President of the Public Workers Union (PWU), Rachael Roberts has identified the resolution of the Pension issue for her 5000 strong membership through the law courts as one of the key issues for the organisation in 2021.
In an exclusive interview with THE NEW TODAY, Roberts said that the union has many grievances to overcome but the one that stands out at the moment is the lack of pension for members on leaving the service”.
“…Our pension matter is still in the court and we would really like to see that matter called for 2021. We have had some challenges with it – hearing that the files went missing etc. but then we were told that’s not the case – it was just a matter of miscommunication, the files are now with the judge,” she said.
“We actually got responses from the Registrar telling us that and still we have not heard our matter being called when it is with the judge. We would really like that matter to be called – it is something which is close to the heart – it is one of the main issues for public officers.
The pension issue arose from a decision taken during the era of the 1979-83 Grenada Revolution of late Prime Minister Maurice Bishop to suspend the Grenada Constitution which makes provision for Pension and to set up the National Insurance Scheme (NIS) as its replacement.
When Grenada returned to democratic rule of law following the collapse of Bishop’s People’s Revolutionary Government (PRG), a high court judge ruled in favour of a public officer who challenged the pension issue.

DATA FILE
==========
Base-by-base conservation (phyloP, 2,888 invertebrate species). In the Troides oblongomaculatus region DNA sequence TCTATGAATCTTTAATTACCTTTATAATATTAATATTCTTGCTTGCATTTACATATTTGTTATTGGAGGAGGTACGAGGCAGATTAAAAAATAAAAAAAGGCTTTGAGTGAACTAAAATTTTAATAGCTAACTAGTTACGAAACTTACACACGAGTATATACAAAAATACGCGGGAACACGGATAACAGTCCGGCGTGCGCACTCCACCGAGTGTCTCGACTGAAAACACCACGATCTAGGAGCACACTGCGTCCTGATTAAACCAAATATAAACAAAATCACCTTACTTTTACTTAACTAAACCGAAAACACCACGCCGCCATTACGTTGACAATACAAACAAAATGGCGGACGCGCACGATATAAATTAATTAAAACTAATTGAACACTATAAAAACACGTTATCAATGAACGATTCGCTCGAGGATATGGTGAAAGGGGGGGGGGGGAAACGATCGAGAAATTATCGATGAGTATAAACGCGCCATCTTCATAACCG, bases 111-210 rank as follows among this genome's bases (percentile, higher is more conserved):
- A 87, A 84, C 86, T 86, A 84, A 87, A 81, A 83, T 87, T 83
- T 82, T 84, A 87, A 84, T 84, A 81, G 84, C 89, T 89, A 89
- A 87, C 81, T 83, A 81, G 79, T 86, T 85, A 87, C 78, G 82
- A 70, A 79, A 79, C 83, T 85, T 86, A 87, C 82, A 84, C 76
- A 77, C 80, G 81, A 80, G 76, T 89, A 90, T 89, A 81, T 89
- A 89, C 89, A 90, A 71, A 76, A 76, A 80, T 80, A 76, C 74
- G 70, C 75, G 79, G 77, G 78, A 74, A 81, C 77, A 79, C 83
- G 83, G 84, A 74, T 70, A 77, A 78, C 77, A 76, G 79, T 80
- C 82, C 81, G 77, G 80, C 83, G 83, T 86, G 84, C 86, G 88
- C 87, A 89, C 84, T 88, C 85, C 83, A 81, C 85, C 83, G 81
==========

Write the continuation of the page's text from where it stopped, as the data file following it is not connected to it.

Current Prime Minister Dr. Keith Mitchell had said about three years ago that he was moving to restore Pension for public officers but to date it has never materialised.
In the wide-ranging interview with THE NEW TODAY, Roberts said that the other major issue on the agenda of the PWU for the New Year is the ongoing battle with government on the appointment of public officers to the service.
She stated that over the years, one has witnessed under the present administration in particular a certain level of discrimination against public officers amounting to what she said was “union bursting” tactics.
According to Roberts, government seems to be using this as a strategy not to give permanent employment to some members to the public service.
She said that as public officers leave the service, the government is bringing new employees into the service but on contract work and not giving them permanent employment with the Public Service Commission (PSC), the body that is recognised by the Constitution for recruiting public officers.
“As a union we know that government is violating the law,” Roberts said, adding that the law forbids the PWU from taking the matter to court since it can only be done by an individual public officer who is affected by government’s action against them.
The female PWU boss also accused the ruling New National Party (NNP) government of Prime Minister Mitchell of violating the Labour Code especially Section 29.